Anonymous said: As a mixed girl myself, I can safely say that self-hating black guys who have a thing for mixed girls are super annoying. And even though I'm LIGHT SKINNED by colorism standards, I still get confused stares when I tell them I'm mixed. Because apparently my dark nappy hair, brown skin, dark eyes, big lips, and oblong face make me "too black" to be a member of their pretty mixed girl club. Their colorist asses can go fly a kite. (PS I love everything you're doing on this blog. :) )

I don’t like most mixed spaces because they’re not safe spaces for dark-skinned mixed race black people. Most of them are of light-skinned, white-passing, and curly-haired black people with ambiguous features. A twitter user got angry because a popular womanist user called her out for posting solely light-skinned girls on her black girl pride blog. Her defense was, “Why are you mad that I’m posting light-skinned girls! I post dark-skinned girls all the time! It’s just mixed girl Monday!” -___________________- So many wrongs with that remark. So she meant to tell that woman that because it was MixedGirlMonday, it was okay to post a slew of pictures of light-skinned girls with a looser hair textured. She made it worse by saying that. So no, as a black person, I don’t bother too much with “mixed beauty” blogs because by “mixed beauty,” they mean light-skinned, colored eyes, curly hair, and ambiguously non-black features. I would like them if they had dark-skinned black people like so many anti-black multiracial black people love to claim when they are called out for their colorism and phenotype bias.

Anonymous said: I looked up that movie school dance because I never heard of it before. Just from the trailer I could tell it was one of the most colorist movies I've ever seen. There were hardly any black girls let alone any darker than a paper bag and if they were dark they were used as comic relief. that trailer made me so angry ugh.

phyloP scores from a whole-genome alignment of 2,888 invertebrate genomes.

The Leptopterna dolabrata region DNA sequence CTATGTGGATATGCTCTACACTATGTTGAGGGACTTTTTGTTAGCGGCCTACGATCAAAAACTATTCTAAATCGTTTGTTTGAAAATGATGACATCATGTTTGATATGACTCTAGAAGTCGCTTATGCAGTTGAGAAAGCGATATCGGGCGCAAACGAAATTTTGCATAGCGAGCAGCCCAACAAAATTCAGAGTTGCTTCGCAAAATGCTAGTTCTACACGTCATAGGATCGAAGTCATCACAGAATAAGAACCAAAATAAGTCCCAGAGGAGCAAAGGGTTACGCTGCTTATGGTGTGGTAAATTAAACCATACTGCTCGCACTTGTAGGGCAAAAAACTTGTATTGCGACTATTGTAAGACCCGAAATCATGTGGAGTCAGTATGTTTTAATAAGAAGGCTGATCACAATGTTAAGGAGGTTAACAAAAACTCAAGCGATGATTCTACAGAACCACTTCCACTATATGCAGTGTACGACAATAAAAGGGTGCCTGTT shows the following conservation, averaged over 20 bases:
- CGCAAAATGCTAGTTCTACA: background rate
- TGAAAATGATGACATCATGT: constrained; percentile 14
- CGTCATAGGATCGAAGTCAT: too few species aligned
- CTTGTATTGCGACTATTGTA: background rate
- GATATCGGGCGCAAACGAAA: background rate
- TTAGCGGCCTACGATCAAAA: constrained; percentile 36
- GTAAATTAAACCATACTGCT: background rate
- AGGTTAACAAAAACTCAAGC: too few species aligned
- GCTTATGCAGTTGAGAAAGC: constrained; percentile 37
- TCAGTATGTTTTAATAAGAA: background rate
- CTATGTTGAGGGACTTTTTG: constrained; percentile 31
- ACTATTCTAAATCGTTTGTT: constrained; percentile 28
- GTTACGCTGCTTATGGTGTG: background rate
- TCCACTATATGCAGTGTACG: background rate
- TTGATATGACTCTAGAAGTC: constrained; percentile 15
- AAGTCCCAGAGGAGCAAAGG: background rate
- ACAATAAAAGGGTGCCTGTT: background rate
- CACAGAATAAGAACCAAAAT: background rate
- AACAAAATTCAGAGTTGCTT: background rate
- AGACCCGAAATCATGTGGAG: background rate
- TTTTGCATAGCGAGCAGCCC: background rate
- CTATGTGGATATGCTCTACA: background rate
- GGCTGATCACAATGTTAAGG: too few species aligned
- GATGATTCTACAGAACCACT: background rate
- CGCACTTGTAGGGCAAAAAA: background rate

Yup, yup, yup. Glad I recommended a film for my followers to not see. =D

"Why would you want to do that white people shit! I don’t want to go to no haunted place like a stupid white person! You ain’t white!"

  It has nothing to do with being white. You’re just not fun and aren’t opened to new ideas outside your narrow zone.

Many black men do not think of abuse and violence as being inflicted upon black women. They just do not. That is why it is so hard for them to fathom why people won’t “forgive” Chris Brown or support him after what he did to Rihanna. They revert back to the old trope of black men being portrayed as violent and abusive, but not towards black women. They see it as black men being portrayed as harming white or non-black women. They worry about hurting non-black women because of anti-black stereotypes, not black women. They are anti-black misogynists. When black men hear, “Black men can be abusive and violent,” they don’t once stop to think people may mean, “Black men can be abusive, violent, and oppressive to black women in their homes.” Which is true. There are high intervals of black men abusing black women. Yet they pass the buck onto white men by saying they “get away” with beating white women while they can’t get away with beating up black women. You and violently misogynistic white men are both pieces of shit, they just get away with being assholes to women because they are white. Anti-black black people can stay begging me and other black women to “support” po’ and misunderstood high yella negro for beating a black woman out of “loyalty” to black men wronged by the system.